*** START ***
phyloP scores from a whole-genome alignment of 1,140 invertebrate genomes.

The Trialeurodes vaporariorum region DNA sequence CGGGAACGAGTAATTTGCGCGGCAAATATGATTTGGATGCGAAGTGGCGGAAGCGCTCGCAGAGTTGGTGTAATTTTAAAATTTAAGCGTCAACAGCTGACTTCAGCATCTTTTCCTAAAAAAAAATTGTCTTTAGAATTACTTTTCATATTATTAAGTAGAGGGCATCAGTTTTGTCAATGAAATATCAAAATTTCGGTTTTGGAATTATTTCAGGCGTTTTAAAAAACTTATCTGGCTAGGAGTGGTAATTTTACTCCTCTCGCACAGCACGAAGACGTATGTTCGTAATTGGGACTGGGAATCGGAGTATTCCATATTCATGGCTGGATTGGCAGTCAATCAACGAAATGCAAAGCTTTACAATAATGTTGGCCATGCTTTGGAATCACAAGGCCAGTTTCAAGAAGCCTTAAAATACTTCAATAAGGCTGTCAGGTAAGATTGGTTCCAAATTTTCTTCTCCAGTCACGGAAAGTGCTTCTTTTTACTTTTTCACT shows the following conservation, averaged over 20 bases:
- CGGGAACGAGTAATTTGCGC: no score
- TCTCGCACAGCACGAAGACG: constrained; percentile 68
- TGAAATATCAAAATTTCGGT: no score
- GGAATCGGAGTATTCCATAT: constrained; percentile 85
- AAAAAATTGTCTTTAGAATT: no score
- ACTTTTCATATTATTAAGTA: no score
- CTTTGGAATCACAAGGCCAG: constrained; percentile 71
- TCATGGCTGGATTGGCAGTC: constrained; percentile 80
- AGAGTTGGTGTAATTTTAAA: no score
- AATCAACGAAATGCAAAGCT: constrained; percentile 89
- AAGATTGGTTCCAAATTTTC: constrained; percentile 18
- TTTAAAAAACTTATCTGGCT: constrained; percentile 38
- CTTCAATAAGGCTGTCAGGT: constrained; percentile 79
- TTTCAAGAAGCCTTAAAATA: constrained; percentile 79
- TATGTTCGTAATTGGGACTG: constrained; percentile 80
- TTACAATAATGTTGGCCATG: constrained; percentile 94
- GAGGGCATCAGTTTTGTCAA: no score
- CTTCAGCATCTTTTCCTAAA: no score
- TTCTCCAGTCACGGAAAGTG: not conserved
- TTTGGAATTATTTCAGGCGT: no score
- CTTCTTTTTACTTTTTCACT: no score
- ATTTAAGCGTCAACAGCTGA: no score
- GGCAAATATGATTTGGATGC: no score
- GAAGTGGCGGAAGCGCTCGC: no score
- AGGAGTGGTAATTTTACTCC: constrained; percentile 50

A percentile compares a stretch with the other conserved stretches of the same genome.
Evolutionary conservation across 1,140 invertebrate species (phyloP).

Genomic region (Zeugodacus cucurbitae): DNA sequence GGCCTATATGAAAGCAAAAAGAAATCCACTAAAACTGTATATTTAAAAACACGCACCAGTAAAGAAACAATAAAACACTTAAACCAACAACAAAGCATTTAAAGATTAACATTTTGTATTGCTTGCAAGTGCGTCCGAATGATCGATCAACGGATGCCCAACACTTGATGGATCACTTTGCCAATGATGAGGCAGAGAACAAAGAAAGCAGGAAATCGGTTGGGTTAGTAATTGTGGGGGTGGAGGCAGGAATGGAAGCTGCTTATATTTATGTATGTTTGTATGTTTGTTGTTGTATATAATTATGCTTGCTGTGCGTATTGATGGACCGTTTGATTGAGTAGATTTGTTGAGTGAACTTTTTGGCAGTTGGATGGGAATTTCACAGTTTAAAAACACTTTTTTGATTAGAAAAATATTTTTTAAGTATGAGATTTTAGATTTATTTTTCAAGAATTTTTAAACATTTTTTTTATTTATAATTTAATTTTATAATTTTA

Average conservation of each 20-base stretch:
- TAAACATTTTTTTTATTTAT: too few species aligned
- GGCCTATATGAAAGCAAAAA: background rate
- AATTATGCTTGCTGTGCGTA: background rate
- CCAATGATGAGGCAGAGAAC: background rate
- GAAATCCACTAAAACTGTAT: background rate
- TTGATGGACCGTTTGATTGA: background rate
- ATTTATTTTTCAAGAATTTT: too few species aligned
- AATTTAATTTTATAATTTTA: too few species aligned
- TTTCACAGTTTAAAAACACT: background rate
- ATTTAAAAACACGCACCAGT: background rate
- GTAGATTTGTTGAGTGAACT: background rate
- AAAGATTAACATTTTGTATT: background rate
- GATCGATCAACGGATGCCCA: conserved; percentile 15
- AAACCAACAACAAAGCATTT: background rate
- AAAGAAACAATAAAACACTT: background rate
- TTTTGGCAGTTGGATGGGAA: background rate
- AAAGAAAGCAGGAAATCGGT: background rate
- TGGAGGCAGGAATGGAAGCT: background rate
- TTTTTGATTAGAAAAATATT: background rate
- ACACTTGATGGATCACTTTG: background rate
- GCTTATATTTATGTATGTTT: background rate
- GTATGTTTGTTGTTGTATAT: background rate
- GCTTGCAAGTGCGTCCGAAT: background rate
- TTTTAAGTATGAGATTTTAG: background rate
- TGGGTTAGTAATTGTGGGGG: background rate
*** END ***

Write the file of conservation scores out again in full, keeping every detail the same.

phyloP scores from a whole-genome alignment of 1,140 invertebrate genomes.

The Trialeurodes vaporariorum region DNA sequence CGGGAACGAGTAATTTGCGCGGCAAATATGATTTGGATGCGAAGTGGCGGAAGCGCTCGCAGAGTTGGTGTAATTTTAAAATTTAAGCGTCAACAGCTGACTTCAGCATCTTTTCCTAAAAAAAAATTGTCTTTAGAATTACTTTTCATATTATTAAGTAGAGGGCATCAGTTTTGTCAATGAAATATCAAAATTTCGGTTTTGGAATTATTTCAGGCGTTTTAAAAAACTTATCTGGCTAGGAGTGGTAATTTTACTCCTCTCGCACAGCACGAAGACGTATGTTCGTAATTGGGACTGGGAATCGGAGTATTCCATATTCATGGCTGGATTGGCAGTCAATCAACGAAATGCAAAGCTTTACAATAATGTTGGCCATGCTTTGGAATCACAAGGCCAGTTTCAAGAAGCCTTAAAATACTTCAATAAGGCTGTCAGGTAAGATTGGTTCCAAATTTTCTTCTCCAGTCACGGAAAGTGCTTCTTTTTACTTTTTCACT shows the following conservation, averaged over 20 bases:
- CGGGAACGAGTAATTTGCGC: no score
- TCTCGCACAGCACGAAGACG: constrained; percentile 68
- TGAAATATCAAAATTTCGGT: no score
- GGAATCGGAGTATTCCATAT: constrained; percentile 85
- AAAAAATTGTCTTTAGAATT: no score
- ACTTTTCATATTATTAAGTA: no score
- CTTTGGAATCACAAGGCCAG: constrained; percentile 71
- TCATGGCTGGATTGGCAGTC: constrained; percentile 80
- AGAGTTGGTGTAATTTTAAA: no score
- AATCAACGAAATGCAAAGCT: constrained; percentile 89
- AAGATTGGTTCCAAATTTTC: constrained; percentile 18
- TTTAAAAAACTTATCTGGCT: constrained; percentile 38
- CTTCAATAAGGCTGTCAGGT: constrained; percentile 79
- TTTCAAGAAGCCTTAAAATA: constrained; percentile 79
- TATGTTCGTAATTGGGACTG: constrained; percentile 80
- TTACAATAATGTTGGCCATG: constrained; percentile 94
- GAGGGCATCAGTTTTGTCAA: no score
- CTTCAGCATCTTTTCCTAAA: no score
- TTCTCCAGTCACGGAAAGTG: not conserved
- TTTGGAATTATTTCAGGCGT: no score
- CTTCTTTTTACTTTTTCACT: no score
- ATTTAAGCGTCAACAGCTGA: no score
- GGCAAATATGATTTGGATGC: no score
- GAAGTGGCGGAAGCGCTCGC: no score
- AGGAGTGGTAATTTTACTCC: constrained; percentile 50

A percentile compares a stretch with the other conserved stretches of the same genome.
Evolutionary conservation across 1,140 invertebrate species (phyloP).

Genomic region (Zeugodacus cucurbitae): DNA sequence GGCCTATATGAAAGCAAAAAGAAATCCACTAAAACTGTATATTTAAAAACACGCACCAGTAAAGAAACAATAAAACACTTAAACCAACAACAAAGCATTTAAAGATTAACATTTTGTATTGCTTGCAAGTGCGTCCGAATGATCGATCAACGGATGCCCAACACTTGATGGATCACTTTGCCAATGATGAGGCAGAGAACAAAGAAAGCAGGAAATCGGTTGGGTTAGTAATTGTGGGGGTGGAGGCAGGAATGGAAGCTGCTTATATTTATGTATGTTTGTATGTTTGTTGTTGTATATAATTATGCTTGCTGTGCGTATTGATGGACCGTTTGATTGAGTAGATTTGTTGAGTGAACTTTTTGGCAGTTGGATGGGAATTTCACAGTTTAAAAACACTTTTTTGATTAGAAAAATATTTTTTAAGTATGAGATTTTAGATTTATTTTTCAAGAATTTTTAAACATTTTTTTTATTTATAATTTAATTTTATAATTTTA

Average conservation of each 20-base stretch:
- TAAACATTTTTTTTATTTAT: too few species aligned
- GGCCTATATGAAAGCAAAAA: background rate
- AATTATGCTTGCTGTGCGTA: background rate
- CCAATGATGAGGCAGAGAAC: background rate
- GAAATCCACTAAAACTGTAT: background rate
- TTGATGGACCGTTTGATTGA: background rate
- ATTTATTTTTCAAGAATTTT: too few species aligned
- AATTTAATTTTATAATTTTA: too few species aligned
- TTTCACAGTTTAAAAACACT: background rate
- ATTTAAAAACACGCACCAGT: background rate
- GTAGATTTGTTGAGTGAACT: background rate
- AAAGATTAACATTTTGTATT: background rate
- GATCGATCAACGGATGCCCA: conserved; percentile 15
- AAACCAACAACAAAGCATTT: background rate
- AAAGAAACAATAAAACACTT: background rate
- TTTTGGCAGTTGGATGGGAA: background rate
- AAAGAAAGCAGGAAATCGGT: background rate
- TGGAGGCAGGAATGGAAGCT: background rate
- TTTTTGATTAGAAAAATATT: background rate
- ACACTTGATGGATCACTTTG: background rate
- GCTTATATTTATGTATGTTT: background rate
- GTATGTTTGTTGTTGTATAT: background rate
- GCTTGCAAGTGCGTCCGAAT: background rate
- TTTTAAGTATGAGATTTTAG: background rate
- TGGGTTAGTAATTGTGGGGG: background rate